The bittersweet feeling of the Kardinia Park redevelopment
Ever since I can remember, footy, and even more so the Geelong Football Club, have been a major part of my life. With memories spanning from my first games as a toddler, to the retirement of ‘Buddha’ Hocking and more recently to the Golden Era of 2007–2011, the common denominator is more often than not being at Kardinia Park, sitting in the A.R. Jennings Stand with my dad and varying guests. So now, seeing the A.R. Jennings and the adjoining Brownlow Stand being knocked down for redevelopment provides quite the bittersweet feeling. The reasons for expansion are undeniable, but the nostalgia that comes with fond memories is as strong a feeling as any.
The last remaining of the original local grounds in the AFL, Simonds Stadium, is currently undergoing a continuation of its expansion, with stage 4 of the redevelopment getting underway this month. Since the expansion of the VFL to the AFL, nine of the ten Victorian clubs play their home games at either the MCG or Docklands (currently Etihad Stadium). The remaining club, the Geelong Cats, continue to play at their traditional home of Kardinia Park, or Simonds Stadium. The ground, and subsequently the club, have always had a family feel to them owing much to the fact the ground is ours and ours only.
I’ve been sitting in the A.R. Jennings Stand for over 15 years and in travelling down to Geelong this week I had a weirdly nervous feeling about seeing Simonds Stadium minus my usual sitting area. Upon arrival, it looked bare, it looked empty. Having spent a large proportion of my Saturdays throughout my life at this very location, it felt peculiar to see it completely out of the picture. Replacing the two stands were cranes, construction workers, and dust.
Of course for the good of the football club and also for the good of Greater Geelong, the redevelopment is a necessity. With the ever expanding population, the ground needs to cater for AFL, soccer, cricket, concerts and much more. The final stage of the redevelopment will see the capacity reach over 40,000, thus setting the ground up to become a key player when it comes to major events in Victoria. All of this of course brings the positivity to the redevelopment and makes us Geelong fans realise why it needs to be done.
Although there is a need for the redevelopment in order for the club to continue as the powerhouse that it is today, it’s hard to not get sentimental and a bit selfish in wishing it could all just stay the same. For me, one of my fondest memories at the ground came in 2001, when dad and I got into the changerooms (dad knew a guy who knew a guy) after the great ‘Buddha’ Hocking’s last game. Being able to stand there amongst all of my heroes as a five year-old is something I’ll cherish forever and I’ll always be grateful to have a memory as strong as that in the old Brownlow Stand changerooms.
As I walked around the ground earlier this week, I couldn’t help but think about the great times I had experienced in these two stands. Along with Buddha’s last game, I remembered being in the Brownlow Bar as a six year-old after the reserves won the VFL grand final in 2002, Gary Ablett’s goal against Port Adelaide in 2007, and more recently the final games of James Kelly, Mathew Stokes and Steve Johnson.
Geelong Football Club has a rich history spanning back to 1859, making it the second oldest Australian Rules team. The Cats, as they came to be known in 1923, have played at Kardinia Park for 75 years after moving from Corio Oval in 1940. Geelong hosts a large group of greats of the game that have all stepped on the turf at KP, including Bob Davis, Graham ‘Polly’ Farmer, Gary Ablett (senior and junior) and Jimmy Bartel. These names will forever be synonymous with the Cats and the great ground that is Kardinia Park. A favourite of many that travel down the highway, KP and its rich history are set to stand the test of time for many years to come.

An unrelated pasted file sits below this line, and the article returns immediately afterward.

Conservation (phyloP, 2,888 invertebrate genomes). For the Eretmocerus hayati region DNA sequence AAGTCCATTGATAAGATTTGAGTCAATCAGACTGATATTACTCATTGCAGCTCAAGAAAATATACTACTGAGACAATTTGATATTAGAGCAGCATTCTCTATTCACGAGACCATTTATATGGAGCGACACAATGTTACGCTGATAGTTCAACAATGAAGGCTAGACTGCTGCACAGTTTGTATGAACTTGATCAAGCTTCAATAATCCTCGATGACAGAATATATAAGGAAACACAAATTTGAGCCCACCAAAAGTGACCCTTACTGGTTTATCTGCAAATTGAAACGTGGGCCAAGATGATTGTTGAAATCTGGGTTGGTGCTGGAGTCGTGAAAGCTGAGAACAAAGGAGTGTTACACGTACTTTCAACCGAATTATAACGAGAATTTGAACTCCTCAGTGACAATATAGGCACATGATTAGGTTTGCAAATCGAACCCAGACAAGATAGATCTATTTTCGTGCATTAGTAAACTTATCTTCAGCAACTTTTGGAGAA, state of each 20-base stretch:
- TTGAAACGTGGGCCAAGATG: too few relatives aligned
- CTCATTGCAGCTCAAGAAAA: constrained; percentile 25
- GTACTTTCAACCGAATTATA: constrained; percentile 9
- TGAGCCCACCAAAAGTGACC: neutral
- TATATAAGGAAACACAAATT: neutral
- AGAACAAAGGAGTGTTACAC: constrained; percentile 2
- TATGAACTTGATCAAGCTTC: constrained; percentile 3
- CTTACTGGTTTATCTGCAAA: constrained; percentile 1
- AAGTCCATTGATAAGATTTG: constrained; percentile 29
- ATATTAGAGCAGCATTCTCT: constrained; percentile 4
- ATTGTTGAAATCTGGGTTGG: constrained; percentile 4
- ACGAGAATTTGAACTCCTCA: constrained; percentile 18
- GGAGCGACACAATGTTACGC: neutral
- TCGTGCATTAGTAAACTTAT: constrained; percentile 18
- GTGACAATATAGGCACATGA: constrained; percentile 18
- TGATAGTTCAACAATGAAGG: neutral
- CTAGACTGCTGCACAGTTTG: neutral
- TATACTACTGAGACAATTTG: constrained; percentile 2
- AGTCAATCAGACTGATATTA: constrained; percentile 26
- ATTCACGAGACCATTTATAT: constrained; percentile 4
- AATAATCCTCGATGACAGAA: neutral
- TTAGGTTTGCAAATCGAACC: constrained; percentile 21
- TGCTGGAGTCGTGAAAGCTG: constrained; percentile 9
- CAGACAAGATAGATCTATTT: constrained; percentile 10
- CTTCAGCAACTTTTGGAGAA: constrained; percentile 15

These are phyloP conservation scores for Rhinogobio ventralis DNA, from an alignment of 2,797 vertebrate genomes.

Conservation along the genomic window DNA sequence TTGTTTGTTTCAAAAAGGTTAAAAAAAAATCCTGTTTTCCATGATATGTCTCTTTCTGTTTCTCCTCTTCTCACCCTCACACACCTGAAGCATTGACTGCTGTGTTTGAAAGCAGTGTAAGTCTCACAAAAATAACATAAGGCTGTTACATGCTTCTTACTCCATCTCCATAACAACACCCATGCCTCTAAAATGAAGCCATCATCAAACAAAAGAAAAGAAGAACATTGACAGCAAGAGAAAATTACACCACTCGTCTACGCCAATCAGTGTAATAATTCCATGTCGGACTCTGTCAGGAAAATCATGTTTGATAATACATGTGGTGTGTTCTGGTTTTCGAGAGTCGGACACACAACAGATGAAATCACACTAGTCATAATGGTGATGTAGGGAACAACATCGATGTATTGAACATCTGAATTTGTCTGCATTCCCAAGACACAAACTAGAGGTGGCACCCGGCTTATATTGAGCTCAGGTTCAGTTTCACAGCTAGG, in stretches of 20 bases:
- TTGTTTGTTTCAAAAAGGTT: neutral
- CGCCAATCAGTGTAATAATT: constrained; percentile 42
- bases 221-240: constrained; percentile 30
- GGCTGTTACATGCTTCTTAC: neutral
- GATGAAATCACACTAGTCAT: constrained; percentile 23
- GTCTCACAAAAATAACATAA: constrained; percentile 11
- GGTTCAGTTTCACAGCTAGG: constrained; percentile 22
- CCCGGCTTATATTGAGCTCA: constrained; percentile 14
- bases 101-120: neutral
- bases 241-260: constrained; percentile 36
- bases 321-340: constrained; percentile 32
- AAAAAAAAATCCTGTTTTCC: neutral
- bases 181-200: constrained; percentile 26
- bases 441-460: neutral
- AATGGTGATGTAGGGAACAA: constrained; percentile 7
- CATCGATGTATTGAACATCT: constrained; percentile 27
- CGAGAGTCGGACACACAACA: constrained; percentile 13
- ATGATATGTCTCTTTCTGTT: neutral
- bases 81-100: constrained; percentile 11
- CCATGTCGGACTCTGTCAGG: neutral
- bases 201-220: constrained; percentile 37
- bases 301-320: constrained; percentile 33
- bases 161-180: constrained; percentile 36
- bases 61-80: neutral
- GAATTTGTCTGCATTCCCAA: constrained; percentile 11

Around 7 weeks ago, dad and I travelled down the Highway to Geelong like we have hundreds of times and watched our Cats smash the Crows, sitting in the A.R. Jennings Stand for the final time. In a game that meant little in the context of the season, it turned out to be my favourite game ever at Kardinia Park due to the relaxed but excited atmosphere. As we said goodbye to three legends of the club in Steve Johnson, James Kelly and Mathew Stokes, the crowd was a mixture of pride and sorrow. With three superstars of the modern era departing along with the two stands performing their duty for the final time, it was a great day to look back on many memories us cats fans had shared over the years. At three-quarter time, dad and I ventured up to the Charles Brownlow Bar for a final beer in the old stand. As we looked around the room, we admired the pictures of former club champions lining the walls and spoke about our hope of the pictures once again featuring in the new, modern stand. We handed each other our phones and took photos in the iconic bar that is now just a memory.
Although to a lot of people sport is a mere hobby or pastime, it means a great deal more to many of us, with grounds such as Kardinia Park feeling like a second home. As the Cats home ground moves onto bigger and better things, I will always cherish being able to say that I sat in the old A.R. Jennings Stand for much of my life. And as much as I will miss the old stand, I am also extremely excited to move onto the next phase with the club and assert my place in the new stand for years to come. With many great footy memories stored away from the first 20 years of my life, I cannot wait to add to these for many years to come.